“This is a patient and level-heqaded examination of an area of the law sometimes thought to be a jurisprudential shambles. Lacking the ethical underpinnings and riddled with difficult facts and nonsensical distinctions, the law of finders has seemed an obvious candidate for reform. Not so, says Robin Hickey. The law of finders, rightly understood, makes perfect sense. Far from a shambles, the march of case-law has created 'a body of law which is remarkably coherent and achieves practically sensible results'. The argument is well make. Even readers who do not find the author's sanguine conclusion entirely convincing will profit from his careful reading of the case-law and his trenchant comments upon it.
The author's determination to look at his subject in the light of the law as a whole is one of several reasons the book succeeds.
Dr Hickey's book is a sober consideration of the law as a whole, pruning away what is unnecessary but affirming the value of what is left. It is thorough in its coverage. It is forceful in its argument. It is clear in its presentation.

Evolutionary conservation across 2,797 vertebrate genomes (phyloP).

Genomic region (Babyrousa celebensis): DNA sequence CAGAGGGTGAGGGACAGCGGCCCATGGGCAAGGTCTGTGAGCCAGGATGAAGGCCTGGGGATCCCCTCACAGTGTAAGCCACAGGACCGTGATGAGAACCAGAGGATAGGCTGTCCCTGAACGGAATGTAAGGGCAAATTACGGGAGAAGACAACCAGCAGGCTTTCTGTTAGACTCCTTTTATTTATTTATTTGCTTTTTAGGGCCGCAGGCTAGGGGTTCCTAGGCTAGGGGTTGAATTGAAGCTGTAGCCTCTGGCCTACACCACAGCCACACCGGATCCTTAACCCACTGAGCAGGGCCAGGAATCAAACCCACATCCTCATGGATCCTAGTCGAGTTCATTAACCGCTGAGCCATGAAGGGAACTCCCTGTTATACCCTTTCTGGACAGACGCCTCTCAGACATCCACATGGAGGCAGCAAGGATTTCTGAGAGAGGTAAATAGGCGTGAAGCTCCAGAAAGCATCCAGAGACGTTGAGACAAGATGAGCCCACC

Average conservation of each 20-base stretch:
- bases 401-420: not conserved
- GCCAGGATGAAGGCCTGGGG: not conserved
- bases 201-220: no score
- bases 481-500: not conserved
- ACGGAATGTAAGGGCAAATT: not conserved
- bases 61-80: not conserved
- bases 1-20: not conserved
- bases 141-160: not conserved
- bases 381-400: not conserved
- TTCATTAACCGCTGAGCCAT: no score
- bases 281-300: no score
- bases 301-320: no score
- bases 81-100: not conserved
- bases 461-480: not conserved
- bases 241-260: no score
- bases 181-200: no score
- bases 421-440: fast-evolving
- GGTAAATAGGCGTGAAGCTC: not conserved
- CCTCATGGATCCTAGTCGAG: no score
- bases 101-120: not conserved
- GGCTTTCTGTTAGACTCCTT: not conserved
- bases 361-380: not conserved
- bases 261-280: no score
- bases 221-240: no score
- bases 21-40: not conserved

... it will inform and interest its readers. It will also leave them with a renewed confidence in the worth of serious doctrinal scholarship.


” –  R. H. Helmholz, Legal Studies Volume 31, Number 3

“Throughout this useful and insightful analysis, the author explodes some of the myths and misunderstandings apparent in previous judicial and academic considerations of finding cases, and in particular there is a useful demonstration of the pervasive impact of Frederick Pollock (and to a lesser extent, Oliver Wendell Holmes) in the development of a doctrine of possession.
... the text reads well, and there is a high level of structural clarity in the exposition of the main thesis and the relevant sub-theses... Property and the Law of Finders is a clear elucidation and successful analysis of the complex and detailed history and content of the doctrine, and its accompanying policies. It also provides a good example of the dangers of ignoring the particular context of leading cases, as well as demonstrating that the common law can often meander towards coherence and happen across pragmatic social objectives without the catalyst of codification.